English is an aspirational language in India, indeed. But it’s not a language of cultural expression, beyond a miniscule minority of metropolitan audience. The business impact of over-stuffing Hindi content with English dialogue is real. And filmmaking (and content creation in general) is too expensive a business to not factor for this impact.

Hindi Cinema Bollywood
Share this Insight

Authors

Shailesh Kapoor

Shailesh Kapoor

After completing his engineering from IIT Delhi and his MBA from IIM Calcutta, Shailesh started a career in an industry he was, and continues to be, deeply passionate about: the Indian media & entertainment industry. After nine years in the industry in various marketing, content, business and strategy roles, he turned entrepreneur in 2008, when he co-founded Ormax Media, a company that has pioneered the usage of insights to help Indian media companies take financially-sound and consumer-centric business decisions.

Over 24 years, Shailesh has built a deep understanding of the industry, which he channelises into building compelling business solutions at Ormax Media. He is an avid writer, having written more than 500 articles and columns on the Indian media landscape over the years.

Shailesh enjoys quizzing, following sports and keeping himself updated on various topics of public interest, ranging from politics to technology.

Shailesh Kapoor

After completing his engineering from IIT Delhi and his MBA from IIM Calcutta, Shailesh started a career in an industry he was, and continues to be, deeply passionate about: the Indian media & entertainment industry. After nine years in the industry in various marketing, content, business and strategy roles, he turned entrepreneur in 2008, when he co-founded Ormax Media, a company that has pioneered the usage of insights to help Indian media companies take financially-sound and consumer-centric business decisions.

Over 24 years, Shailesh has built a deep understanding of the industry, which he channelises into building compelling business solutions at Ormax Media. He is an avid writer, having written more than 500 articles and columns on the Indian media landscape over the years.

Shailesh enjoys quizzing, following sports and keeping himself updated on various topics of public interest, ranging from politics to technology.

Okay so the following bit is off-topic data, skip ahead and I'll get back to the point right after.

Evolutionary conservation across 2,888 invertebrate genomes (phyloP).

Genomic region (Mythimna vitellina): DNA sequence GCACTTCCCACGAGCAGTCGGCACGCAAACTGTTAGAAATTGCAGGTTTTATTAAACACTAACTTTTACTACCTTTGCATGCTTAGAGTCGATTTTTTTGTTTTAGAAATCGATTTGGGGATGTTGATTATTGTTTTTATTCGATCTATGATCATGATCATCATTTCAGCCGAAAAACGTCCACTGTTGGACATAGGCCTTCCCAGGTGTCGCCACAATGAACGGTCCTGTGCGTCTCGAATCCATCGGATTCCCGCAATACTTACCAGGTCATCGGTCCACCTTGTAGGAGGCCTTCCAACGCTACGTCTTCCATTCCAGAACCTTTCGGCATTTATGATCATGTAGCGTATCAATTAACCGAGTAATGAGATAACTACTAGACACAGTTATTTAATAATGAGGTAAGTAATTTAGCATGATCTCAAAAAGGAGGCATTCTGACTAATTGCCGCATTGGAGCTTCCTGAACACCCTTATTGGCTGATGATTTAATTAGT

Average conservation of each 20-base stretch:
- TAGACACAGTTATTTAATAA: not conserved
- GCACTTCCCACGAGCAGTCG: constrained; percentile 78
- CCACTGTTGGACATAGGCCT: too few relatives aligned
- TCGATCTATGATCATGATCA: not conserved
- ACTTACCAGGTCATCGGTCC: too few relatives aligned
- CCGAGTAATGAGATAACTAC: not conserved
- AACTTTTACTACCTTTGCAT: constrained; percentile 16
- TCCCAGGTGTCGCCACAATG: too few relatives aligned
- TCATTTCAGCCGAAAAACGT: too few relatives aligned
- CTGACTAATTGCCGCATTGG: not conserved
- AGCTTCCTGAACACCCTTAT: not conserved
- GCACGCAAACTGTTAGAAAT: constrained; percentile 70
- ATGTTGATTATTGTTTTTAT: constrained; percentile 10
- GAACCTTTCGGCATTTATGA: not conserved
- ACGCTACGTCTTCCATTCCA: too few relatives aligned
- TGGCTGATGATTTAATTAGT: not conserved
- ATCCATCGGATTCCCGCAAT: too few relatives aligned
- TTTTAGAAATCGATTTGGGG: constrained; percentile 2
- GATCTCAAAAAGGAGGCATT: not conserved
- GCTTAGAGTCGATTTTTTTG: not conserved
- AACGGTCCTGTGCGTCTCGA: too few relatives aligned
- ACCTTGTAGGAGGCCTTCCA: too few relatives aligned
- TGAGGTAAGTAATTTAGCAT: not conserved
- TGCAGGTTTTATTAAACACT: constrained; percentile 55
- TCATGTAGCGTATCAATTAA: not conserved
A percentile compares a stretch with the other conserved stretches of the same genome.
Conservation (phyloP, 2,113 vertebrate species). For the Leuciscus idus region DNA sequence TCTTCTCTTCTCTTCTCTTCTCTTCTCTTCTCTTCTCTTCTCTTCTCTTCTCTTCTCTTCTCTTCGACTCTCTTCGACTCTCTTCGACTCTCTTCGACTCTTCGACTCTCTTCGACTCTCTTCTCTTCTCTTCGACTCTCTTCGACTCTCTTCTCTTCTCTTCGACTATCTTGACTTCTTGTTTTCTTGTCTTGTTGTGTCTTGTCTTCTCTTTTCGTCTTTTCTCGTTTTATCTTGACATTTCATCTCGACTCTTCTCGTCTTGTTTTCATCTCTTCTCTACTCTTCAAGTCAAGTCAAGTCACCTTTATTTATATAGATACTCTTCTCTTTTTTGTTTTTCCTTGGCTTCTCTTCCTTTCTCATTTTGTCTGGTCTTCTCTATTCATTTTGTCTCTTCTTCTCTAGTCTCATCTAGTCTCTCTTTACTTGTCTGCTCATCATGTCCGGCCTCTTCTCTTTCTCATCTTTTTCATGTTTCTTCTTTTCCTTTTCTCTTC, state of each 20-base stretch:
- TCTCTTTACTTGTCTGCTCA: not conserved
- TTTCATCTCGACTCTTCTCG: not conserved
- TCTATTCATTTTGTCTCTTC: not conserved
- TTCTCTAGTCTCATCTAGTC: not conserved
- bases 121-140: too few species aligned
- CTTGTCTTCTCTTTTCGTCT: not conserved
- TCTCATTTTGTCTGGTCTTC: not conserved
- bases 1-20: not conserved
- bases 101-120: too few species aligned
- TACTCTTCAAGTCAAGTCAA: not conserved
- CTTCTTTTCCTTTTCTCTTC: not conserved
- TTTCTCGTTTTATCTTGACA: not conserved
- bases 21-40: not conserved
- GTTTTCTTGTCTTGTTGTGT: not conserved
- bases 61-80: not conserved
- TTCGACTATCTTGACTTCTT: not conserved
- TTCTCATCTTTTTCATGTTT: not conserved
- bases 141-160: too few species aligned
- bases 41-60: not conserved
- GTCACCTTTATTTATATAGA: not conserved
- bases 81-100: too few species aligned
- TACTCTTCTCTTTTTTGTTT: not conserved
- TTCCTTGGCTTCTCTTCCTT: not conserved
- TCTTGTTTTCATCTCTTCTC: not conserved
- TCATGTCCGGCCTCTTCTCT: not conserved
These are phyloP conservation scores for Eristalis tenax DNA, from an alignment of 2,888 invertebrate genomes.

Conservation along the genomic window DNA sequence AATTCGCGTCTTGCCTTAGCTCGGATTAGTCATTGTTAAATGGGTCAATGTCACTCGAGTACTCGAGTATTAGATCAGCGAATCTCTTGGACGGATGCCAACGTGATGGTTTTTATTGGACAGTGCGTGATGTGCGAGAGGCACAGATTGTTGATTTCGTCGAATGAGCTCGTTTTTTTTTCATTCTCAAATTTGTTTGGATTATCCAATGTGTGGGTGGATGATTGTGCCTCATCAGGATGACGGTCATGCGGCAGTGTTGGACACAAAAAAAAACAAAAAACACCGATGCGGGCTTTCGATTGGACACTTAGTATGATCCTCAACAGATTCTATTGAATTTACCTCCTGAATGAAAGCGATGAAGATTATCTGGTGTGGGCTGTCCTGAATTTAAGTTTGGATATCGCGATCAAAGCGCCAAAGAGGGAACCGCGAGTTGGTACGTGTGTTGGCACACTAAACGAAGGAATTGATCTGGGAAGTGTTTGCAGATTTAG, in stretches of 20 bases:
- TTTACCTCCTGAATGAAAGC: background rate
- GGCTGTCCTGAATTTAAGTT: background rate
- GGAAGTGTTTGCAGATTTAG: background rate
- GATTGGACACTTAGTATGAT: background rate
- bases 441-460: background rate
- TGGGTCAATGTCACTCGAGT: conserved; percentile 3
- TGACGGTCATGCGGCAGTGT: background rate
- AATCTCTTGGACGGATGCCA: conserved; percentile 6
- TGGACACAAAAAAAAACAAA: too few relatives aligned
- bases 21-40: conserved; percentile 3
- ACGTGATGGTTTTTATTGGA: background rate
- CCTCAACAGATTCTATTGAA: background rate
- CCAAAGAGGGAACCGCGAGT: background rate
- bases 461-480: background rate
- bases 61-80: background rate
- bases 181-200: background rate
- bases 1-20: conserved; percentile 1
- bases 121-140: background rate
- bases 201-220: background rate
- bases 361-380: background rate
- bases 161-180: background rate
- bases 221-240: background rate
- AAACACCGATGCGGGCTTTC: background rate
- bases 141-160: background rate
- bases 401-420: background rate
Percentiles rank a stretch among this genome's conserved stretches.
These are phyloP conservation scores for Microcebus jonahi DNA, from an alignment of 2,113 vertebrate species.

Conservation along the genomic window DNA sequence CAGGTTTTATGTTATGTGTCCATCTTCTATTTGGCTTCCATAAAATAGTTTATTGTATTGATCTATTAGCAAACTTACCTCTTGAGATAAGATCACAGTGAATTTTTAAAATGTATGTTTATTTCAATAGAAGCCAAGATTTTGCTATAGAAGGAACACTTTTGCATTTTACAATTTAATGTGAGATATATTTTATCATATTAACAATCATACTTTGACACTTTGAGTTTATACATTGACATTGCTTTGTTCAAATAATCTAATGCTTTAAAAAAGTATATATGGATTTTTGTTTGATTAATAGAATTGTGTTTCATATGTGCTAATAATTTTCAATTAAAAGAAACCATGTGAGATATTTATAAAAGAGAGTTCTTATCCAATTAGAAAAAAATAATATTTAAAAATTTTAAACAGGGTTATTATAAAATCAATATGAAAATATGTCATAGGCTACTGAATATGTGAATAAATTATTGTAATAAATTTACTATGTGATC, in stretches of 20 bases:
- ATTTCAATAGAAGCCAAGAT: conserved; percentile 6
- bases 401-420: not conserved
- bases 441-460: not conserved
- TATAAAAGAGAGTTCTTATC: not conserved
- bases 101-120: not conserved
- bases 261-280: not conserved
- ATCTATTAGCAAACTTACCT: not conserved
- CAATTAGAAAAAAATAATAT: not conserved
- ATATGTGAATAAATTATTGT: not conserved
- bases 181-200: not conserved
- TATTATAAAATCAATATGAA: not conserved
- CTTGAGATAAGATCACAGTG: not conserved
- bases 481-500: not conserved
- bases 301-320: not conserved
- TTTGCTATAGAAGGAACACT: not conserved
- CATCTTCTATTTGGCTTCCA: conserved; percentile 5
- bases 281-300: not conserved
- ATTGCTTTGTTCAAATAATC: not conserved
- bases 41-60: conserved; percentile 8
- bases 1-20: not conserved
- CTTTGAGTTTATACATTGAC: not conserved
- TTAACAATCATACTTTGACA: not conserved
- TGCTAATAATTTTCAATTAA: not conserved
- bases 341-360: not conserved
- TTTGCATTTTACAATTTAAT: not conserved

Mitesh Thakkar

Mitesh Thakkar

Mitesh has been associated with Ormax Media in diverse roles since 2010. He currently heads the Content Testing & Development team, which is a part of the Products division in the company. He spearheads script, content and communication testing projects across films, streaming and television categories as a part of his role.

Mitesh has rich experience in qualitative research, and is widely recognised as one of the most experienced media researchers in India. He completed his Bachelor of Mass Media from Mumbai University, and PGDM from SIES College of Management Studies, Mumbai. He started his career in the television industry, where he worked in a digital marketing role at Zoom.

Mitesh loves sports, and loves to explore new travel destinations.

Mitesh Thakkar

Mitesh has been associated with Ormax Media in diverse roles since 2010. He currently heads the Content Testing & Development team, which is a part of the Products division in the company. He spearheads script, content and communication testing projects across films, streaming and television categories as a part of his role.

Mitesh has rich experience in qualitative research, and is widely recognised as one of the most experienced media researchers in India. He completed his Bachelor of Mass Media from Mumbai University, and PGDM from SIES College of Management Studies, Mumbai. He started his career in the television industry, where he worked in a digital marketing role at Zoom.

Mitesh loves sports, and loves to explore new travel destinations.

Abhinav Chandekar

Abhinav Chandekar

Abhinav is a member of the Testing & Content Development team, and works extensively on content and communication testing projects across films, streaming and television categories.

Abhinav holds a bachelor's degree in Engineering from Manipal University, and an MBA in Strategic Marketing & Communications from MICA, Ahmedabad. He is an avid reader and quizzer, and has a keen interest in politics, sports, gaming, and all things pop-culture. He loves to write on a wide array of topics, including media.

Abhinav Chandekar

Abhinav is a member of the Testing & Content Development team, and works extensively on content and communication testing projects across films, streaming and television categories.

Abhinav holds a bachelor's degree in Engineering from Manipal University, and an MBA in Strategic Marketing & Communications from MICA, Ahmedabad. He is an avid reader and quizzer, and has a keen interest in politics, sports, gaming, and all things pop-culture. He loves to write on a wide array of topics, including media.

Related Insights

The India Box Office Report: October 2022

The India Box Office Report: October 2022

Kantara's extended run ensured that October 2022 was a respectable month at box office in India

The India Box Office Report: September 2022

The India Box Office Report: September 2022

Ponniyin Selvan - PS I and Brahmāstra make September the third-best month of 2022 at the Indian box office

Hindi cinema's moment of reckoning

Hindi cinema's moment of reckoning

What will it take for Hindi film industry to get back on its feet in the post-pandemic era?

Subscribe to stay updated with our latest insights Ormax Media Pvt. Ltd.

Subscribe to stay updated with our latest insights

Ormax Media Pvt. Ltd. Privacy Policy

We use cookies to improve your experience on this site. To find out more, read our Privacy Policy